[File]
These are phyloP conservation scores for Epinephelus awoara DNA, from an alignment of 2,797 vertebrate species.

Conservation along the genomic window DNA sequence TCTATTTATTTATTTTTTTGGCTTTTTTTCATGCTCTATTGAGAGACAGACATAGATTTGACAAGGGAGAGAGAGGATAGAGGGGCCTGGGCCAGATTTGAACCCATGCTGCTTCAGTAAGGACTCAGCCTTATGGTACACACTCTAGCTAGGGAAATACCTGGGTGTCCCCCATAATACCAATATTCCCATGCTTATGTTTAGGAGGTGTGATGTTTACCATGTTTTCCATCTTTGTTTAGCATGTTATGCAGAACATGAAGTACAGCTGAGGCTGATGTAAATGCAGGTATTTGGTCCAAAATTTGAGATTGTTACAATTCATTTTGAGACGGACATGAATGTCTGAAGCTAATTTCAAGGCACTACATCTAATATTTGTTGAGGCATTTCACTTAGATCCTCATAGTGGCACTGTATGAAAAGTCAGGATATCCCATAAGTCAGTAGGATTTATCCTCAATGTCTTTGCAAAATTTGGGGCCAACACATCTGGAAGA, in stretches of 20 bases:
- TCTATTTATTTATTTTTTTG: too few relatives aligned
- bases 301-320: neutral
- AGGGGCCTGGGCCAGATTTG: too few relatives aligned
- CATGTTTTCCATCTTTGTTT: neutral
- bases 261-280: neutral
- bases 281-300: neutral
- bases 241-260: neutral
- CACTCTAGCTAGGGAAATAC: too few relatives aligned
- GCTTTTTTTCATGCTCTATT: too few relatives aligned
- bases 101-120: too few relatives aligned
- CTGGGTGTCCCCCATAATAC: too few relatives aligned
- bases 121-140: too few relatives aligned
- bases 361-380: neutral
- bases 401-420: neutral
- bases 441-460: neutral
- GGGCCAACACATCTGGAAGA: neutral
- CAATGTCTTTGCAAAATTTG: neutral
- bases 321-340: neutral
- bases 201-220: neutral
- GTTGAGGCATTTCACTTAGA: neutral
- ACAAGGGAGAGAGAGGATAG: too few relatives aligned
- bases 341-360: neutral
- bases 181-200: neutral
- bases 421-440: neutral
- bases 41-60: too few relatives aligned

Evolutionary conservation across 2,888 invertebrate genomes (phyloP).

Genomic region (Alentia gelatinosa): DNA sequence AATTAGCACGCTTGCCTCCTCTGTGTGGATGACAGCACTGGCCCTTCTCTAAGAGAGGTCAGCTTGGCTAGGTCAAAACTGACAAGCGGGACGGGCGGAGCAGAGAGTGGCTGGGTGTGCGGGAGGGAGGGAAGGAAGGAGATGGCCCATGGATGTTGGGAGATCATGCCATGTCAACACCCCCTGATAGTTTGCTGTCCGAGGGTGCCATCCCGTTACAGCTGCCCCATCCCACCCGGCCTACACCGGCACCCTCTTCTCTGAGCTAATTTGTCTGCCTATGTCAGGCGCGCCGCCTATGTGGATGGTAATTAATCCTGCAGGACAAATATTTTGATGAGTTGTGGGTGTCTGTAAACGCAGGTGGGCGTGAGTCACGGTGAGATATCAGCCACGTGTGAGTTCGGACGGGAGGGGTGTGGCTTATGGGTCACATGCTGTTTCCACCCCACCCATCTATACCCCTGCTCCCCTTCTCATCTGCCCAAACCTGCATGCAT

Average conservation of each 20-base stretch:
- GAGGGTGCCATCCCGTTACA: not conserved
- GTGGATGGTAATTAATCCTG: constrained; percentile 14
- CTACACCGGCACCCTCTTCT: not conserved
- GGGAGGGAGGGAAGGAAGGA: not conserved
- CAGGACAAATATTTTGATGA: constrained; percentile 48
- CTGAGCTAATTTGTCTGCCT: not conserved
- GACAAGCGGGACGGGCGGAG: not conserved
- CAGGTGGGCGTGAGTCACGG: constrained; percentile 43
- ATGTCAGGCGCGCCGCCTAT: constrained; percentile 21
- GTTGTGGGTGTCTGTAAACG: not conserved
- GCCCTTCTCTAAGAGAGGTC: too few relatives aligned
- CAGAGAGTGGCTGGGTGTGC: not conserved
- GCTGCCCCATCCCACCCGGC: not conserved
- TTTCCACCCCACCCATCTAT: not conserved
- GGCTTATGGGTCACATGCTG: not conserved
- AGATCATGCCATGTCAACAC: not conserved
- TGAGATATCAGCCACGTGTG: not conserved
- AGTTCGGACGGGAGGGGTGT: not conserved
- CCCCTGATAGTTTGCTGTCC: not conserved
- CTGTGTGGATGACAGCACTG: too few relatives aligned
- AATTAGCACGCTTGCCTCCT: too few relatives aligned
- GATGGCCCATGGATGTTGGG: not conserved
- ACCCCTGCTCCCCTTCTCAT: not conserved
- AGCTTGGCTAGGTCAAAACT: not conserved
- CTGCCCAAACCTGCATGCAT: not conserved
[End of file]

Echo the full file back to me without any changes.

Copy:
These are phyloP conservation scores for Epinephelus awoara DNA, from an alignment of 2,797 vertebrate species.

Conservation along the genomic window DNA sequence TCTATTTATTTATTTTTTTGGCTTTTTTTCATGCTCTATTGAGAGACAGACATAGATTTGACAAGGGAGAGAGAGGATAGAGGGGCCTGGGCCAGATTTGAACCCATGCTGCTTCAGTAAGGACTCAGCCTTATGGTACACACTCTAGCTAGGGAAATACCTGGGTGTCCCCCATAATACCAATATTCCCATGCTTATGTTTAGGAGGTGTGATGTTTACCATGTTTTCCATCTTTGTTTAGCATGTTATGCAGAACATGAAGTACAGCTGAGGCTGATGTAAATGCAGGTATTTGGTCCAAAATTTGAGATTGTTACAATTCATTTTGAGACGGACATGAATGTCTGAAGCTAATTTCAAGGCACTACATCTAATATTTGTTGAGGCATTTCACTTAGATCCTCATAGTGGCACTGTATGAAAAGTCAGGATATCCCATAAGTCAGTAGGATTTATCCTCAATGTCTTTGCAAAATTTGGGGCCAACACATCTGGAAGA, in stretches of 20 bases:
- TCTATTTATTTATTTTTTTG: too few relatives aligned
- bases 301-320: neutral
- AGGGGCCTGGGCCAGATTTG: too few relatives aligned
- CATGTTTTCCATCTTTGTTT: neutral
- bases 261-280: neutral
- bases 281-300: neutral
- bases 241-260: neutral
- CACTCTAGCTAGGGAAATAC: too few relatives aligned
- GCTTTTTTTCATGCTCTATT: too few relatives aligned
- bases 101-120: too few relatives aligned
- CTGGGTGTCCCCCATAATAC: too few relatives aligned
- bases 121-140: too few relatives aligned
- bases 361-380: neutral
- bases 401-420: neutral
- bases 441-460: neutral
- GGGCCAACACATCTGGAAGA: neutral
- CAATGTCTTTGCAAAATTTG: neutral
- bases 321-340: neutral
- bases 201-220: neutral
- GTTGAGGCATTTCACTTAGA: neutral
- ACAAGGGAGAGAGAGGATAG: too few relatives aligned
- bases 341-360: neutral
- bases 181-200: neutral
- bases 421-440: neutral
- bases 41-60: too few relatives aligned

Evolutionary conservation across 2,888 invertebrate genomes (phyloP).

Genomic region (Alentia gelatinosa): DNA sequence AATTAGCACGCTTGCCTCCTCTGTGTGGATGACAGCACTGGCCCTTCTCTAAGAGAGGTCAGCTTGGCTAGGTCAAAACTGACAAGCGGGACGGGCGGAGCAGAGAGTGGCTGGGTGTGCGGGAGGGAGGGAAGGAAGGAGATGGCCCATGGATGTTGGGAGATCATGCCATGTCAACACCCCCTGATAGTTTGCTGTCCGAGGGTGCCATCCCGTTACAGCTGCCCCATCCCACCCGGCCTACACCGGCACCCTCTTCTCTGAGCTAATTTGTCTGCCTATGTCAGGCGCGCCGCCTATGTGGATGGTAATTAATCCTGCAGGACAAATATTTTGATGAGTTGTGGGTGTCTGTAAACGCAGGTGGGCGTGAGTCACGGTGAGATATCAGCCACGTGTGAGTTCGGACGGGAGGGGTGTGGCTTATGGGTCACATGCTGTTTCCACCCCACCCATCTATACCCCTGCTCCCCTTCTCATCTGCCCAAACCTGCATGCAT

Average conservation of each 20-base stretch:
- GAGGGTGCCATCCCGTTACA: not conserved
- GTGGATGGTAATTAATCCTG: constrained; percentile 14
- CTACACCGGCACCCTCTTCT: not conserved
- GGGAGGGAGGGAAGGAAGGA: not conserved
- CAGGACAAATATTTTGATGA: constrained; percentile 48
- CTGAGCTAATTTGTCTGCCT: not conserved
- GACAAGCGGGACGGGCGGAG: not conserved
- CAGGTGGGCGTGAGTCACGG: constrained; percentile 43
- ATGTCAGGCGCGCCGCCTAT: constrained; percentile 21
- GTTGTGGGTGTCTGTAAACG: not conserved
- GCCCTTCTCTAAGAGAGGTC: too few relatives aligned
- CAGAGAGTGGCTGGGTGTGC: not conserved
- GCTGCCCCATCCCACCCGGC: not conserved
- TTTCCACCCCACCCATCTAT: not conserved
- GGCTTATGGGTCACATGCTG: not conserved
- AGATCATGCCATGTCAACAC: not conserved
- TGAGATATCAGCCACGTGTG: not conserved
- AGTTCGGACGGGAGGGGTGT: not conserved
- CCCCTGATAGTTTGCTGTCC: not conserved
- CTGTGTGGATGACAGCACTG: too few relatives aligned
- AATTAGCACGCTTGCCTCCT: too few relatives aligned
- GATGGCCCATGGATGTTGGG: not conserved
- ACCCCTGCTCCCCTTCTCAT: not conserved
- AGCTTGGCTAGGTCAAAACT: not conserved
- CTGCCCAAACCTGCATGCAT: not conserved